Some time ago, SAS hero Andy McNab agreed to be subjected to one of the gold standard tests for psychopathy by Dr. Kevin Dutton, research psychologist at Oxford University. This involved measuring brain activity while he was bombarded with nauseating images of road accidents, torture and death. The results were revealing.
In most of the population, these images have the grey matter firing like the brain’s answer to Guy Fawkes’ night. But Andy’s graphs were as flat as a pancake.
In psychopaths, like Andy, a section of the amygdala, the part that corresponds to fear, is underdeveloped and, when Kevin explained this to him, many things about his life slotted into place. Andy says…
Even as a kid, I never thought of anything as dangerous. I thought of it as fun, like going through the levels on a video game. In fights, I felt detached, like I was watching myself in slow motion and thinking clearly about what needed to be done and how I was going to do it. There was no fear, no emotional connection to what was happening.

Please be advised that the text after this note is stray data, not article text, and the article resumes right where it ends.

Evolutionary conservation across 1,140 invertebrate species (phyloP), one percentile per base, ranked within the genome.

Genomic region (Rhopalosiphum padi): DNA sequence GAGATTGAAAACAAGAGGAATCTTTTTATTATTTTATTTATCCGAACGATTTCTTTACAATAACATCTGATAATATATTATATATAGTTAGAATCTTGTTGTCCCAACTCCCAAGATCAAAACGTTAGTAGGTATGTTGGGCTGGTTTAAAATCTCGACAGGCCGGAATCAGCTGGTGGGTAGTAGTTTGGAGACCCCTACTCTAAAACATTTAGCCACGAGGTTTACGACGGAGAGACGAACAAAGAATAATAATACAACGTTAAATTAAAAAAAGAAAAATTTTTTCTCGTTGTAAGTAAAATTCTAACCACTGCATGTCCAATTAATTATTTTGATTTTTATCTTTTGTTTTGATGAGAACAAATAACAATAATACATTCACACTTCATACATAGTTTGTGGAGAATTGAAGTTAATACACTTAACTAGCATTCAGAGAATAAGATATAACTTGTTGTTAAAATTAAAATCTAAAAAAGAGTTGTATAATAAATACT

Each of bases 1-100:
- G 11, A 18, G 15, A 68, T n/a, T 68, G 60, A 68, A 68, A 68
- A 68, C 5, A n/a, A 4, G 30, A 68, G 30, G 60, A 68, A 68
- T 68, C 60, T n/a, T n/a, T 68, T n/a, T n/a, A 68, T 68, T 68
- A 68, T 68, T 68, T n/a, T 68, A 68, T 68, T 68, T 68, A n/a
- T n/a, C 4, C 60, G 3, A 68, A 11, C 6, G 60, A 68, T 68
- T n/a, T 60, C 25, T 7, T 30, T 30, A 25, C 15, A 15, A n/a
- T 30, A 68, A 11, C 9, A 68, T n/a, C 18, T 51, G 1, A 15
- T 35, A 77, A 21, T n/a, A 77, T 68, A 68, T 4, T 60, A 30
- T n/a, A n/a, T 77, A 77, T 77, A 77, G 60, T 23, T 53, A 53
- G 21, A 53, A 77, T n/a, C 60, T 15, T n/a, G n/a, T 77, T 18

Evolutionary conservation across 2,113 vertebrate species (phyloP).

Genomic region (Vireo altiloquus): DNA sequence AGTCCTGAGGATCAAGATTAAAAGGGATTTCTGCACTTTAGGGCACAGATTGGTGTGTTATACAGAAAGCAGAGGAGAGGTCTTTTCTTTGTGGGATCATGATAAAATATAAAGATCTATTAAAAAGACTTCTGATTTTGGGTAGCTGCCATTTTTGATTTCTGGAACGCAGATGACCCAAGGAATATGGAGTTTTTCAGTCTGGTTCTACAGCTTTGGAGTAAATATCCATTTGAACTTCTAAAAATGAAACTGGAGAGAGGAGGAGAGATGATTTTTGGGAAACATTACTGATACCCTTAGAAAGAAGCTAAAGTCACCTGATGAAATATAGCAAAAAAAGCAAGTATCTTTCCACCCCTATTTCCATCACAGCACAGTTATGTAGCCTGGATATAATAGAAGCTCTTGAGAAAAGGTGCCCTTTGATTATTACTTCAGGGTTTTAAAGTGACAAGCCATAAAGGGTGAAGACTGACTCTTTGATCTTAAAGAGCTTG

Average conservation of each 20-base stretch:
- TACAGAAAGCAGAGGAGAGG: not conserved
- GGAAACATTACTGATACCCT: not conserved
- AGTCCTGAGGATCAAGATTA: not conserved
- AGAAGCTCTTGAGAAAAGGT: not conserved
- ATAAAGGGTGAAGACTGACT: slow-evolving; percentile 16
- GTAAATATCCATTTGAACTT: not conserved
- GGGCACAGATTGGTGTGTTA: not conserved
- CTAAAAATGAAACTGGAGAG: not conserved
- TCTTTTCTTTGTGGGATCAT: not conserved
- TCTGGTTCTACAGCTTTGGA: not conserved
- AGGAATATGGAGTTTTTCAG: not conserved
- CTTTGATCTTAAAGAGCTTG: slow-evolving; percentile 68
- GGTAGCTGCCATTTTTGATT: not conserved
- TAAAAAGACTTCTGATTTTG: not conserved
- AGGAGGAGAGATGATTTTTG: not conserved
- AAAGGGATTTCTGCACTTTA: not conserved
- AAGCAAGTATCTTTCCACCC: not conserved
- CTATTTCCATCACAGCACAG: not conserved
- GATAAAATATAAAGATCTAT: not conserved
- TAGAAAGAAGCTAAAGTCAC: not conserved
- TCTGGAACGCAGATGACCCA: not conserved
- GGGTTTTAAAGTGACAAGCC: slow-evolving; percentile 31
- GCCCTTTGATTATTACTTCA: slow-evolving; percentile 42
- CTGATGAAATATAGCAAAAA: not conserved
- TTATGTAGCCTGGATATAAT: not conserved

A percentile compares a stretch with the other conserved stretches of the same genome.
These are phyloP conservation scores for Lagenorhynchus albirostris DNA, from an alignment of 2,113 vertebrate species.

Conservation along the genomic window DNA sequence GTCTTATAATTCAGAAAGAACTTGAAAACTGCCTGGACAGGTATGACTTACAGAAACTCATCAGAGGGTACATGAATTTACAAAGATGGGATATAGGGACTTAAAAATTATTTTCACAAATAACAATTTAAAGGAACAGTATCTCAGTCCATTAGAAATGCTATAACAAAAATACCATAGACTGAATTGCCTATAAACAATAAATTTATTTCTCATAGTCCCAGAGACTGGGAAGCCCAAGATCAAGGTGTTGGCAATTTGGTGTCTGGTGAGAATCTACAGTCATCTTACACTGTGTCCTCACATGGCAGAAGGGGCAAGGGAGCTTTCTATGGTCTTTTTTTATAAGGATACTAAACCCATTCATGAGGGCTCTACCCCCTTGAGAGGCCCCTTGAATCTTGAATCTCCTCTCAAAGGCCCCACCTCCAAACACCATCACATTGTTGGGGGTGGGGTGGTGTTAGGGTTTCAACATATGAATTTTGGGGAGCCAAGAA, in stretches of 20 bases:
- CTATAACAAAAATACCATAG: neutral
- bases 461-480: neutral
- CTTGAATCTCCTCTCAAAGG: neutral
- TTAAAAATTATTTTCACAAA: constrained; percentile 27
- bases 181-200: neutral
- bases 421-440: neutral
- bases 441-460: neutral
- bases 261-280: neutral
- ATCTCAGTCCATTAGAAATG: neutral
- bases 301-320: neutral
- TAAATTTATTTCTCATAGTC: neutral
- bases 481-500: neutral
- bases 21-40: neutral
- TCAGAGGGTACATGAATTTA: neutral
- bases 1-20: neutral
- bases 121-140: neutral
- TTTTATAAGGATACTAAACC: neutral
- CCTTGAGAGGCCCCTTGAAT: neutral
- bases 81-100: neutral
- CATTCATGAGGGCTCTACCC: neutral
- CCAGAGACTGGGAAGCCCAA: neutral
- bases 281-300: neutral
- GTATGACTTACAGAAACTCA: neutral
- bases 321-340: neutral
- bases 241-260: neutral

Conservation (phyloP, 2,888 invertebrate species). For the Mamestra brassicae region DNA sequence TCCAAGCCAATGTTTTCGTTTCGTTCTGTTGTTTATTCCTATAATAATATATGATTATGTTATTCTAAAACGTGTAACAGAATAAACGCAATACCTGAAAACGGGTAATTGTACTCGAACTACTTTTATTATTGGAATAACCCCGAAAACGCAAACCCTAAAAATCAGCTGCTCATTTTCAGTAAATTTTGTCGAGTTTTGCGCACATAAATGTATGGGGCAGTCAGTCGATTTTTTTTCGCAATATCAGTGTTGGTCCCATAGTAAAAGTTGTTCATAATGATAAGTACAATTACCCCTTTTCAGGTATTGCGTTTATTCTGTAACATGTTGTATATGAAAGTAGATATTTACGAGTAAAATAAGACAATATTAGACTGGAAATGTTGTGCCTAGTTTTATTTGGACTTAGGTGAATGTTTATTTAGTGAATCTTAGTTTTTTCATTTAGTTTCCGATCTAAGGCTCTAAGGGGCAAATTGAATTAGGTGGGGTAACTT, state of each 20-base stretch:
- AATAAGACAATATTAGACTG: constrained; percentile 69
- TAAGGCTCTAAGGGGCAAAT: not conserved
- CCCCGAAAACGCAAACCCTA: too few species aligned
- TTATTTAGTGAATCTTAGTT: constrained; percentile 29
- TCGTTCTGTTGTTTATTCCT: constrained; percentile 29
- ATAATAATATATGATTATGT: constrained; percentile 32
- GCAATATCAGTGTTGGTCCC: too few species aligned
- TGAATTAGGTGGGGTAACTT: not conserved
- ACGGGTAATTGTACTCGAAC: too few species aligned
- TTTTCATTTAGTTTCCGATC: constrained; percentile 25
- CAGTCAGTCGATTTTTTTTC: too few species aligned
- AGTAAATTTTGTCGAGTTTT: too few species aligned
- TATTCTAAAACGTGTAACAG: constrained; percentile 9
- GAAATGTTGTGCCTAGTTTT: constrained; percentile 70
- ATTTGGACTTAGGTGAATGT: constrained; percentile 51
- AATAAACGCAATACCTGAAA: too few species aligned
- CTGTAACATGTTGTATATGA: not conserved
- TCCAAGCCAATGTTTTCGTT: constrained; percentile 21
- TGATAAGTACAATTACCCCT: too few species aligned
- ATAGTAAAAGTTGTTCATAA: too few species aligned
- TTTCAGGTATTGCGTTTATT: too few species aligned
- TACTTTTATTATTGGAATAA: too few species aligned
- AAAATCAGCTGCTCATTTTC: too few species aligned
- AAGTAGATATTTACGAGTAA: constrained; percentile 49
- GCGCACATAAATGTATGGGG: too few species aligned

Whenever most of us hear the word ‘psychopath’, images of infamous serial killers flash across our minds. But psychologists use the term to refer to a much wider group of individuals who have a distinct cluster of personality traits.
As you might expect, reduced empathy for others and lack of conscience are among them. But they also include ruthlessness, fearlessness, impulsivity, self-confidence, focus and coolness under pressure.
Imagine each of these as a dial on one of those recording studio mixing desks. No one characteristic is necessarily ‘bad’ in itself. It’s the particular combination of levels at which they are twiddled up or down that matters.
Finding out that I could be classified in this way was certainly a surprise to me but it turns out that I’m what they call a ‘good psychopath’ and it’s certainly done me no harm in life. In fact, I believe it’s the reason I’ve been so successful.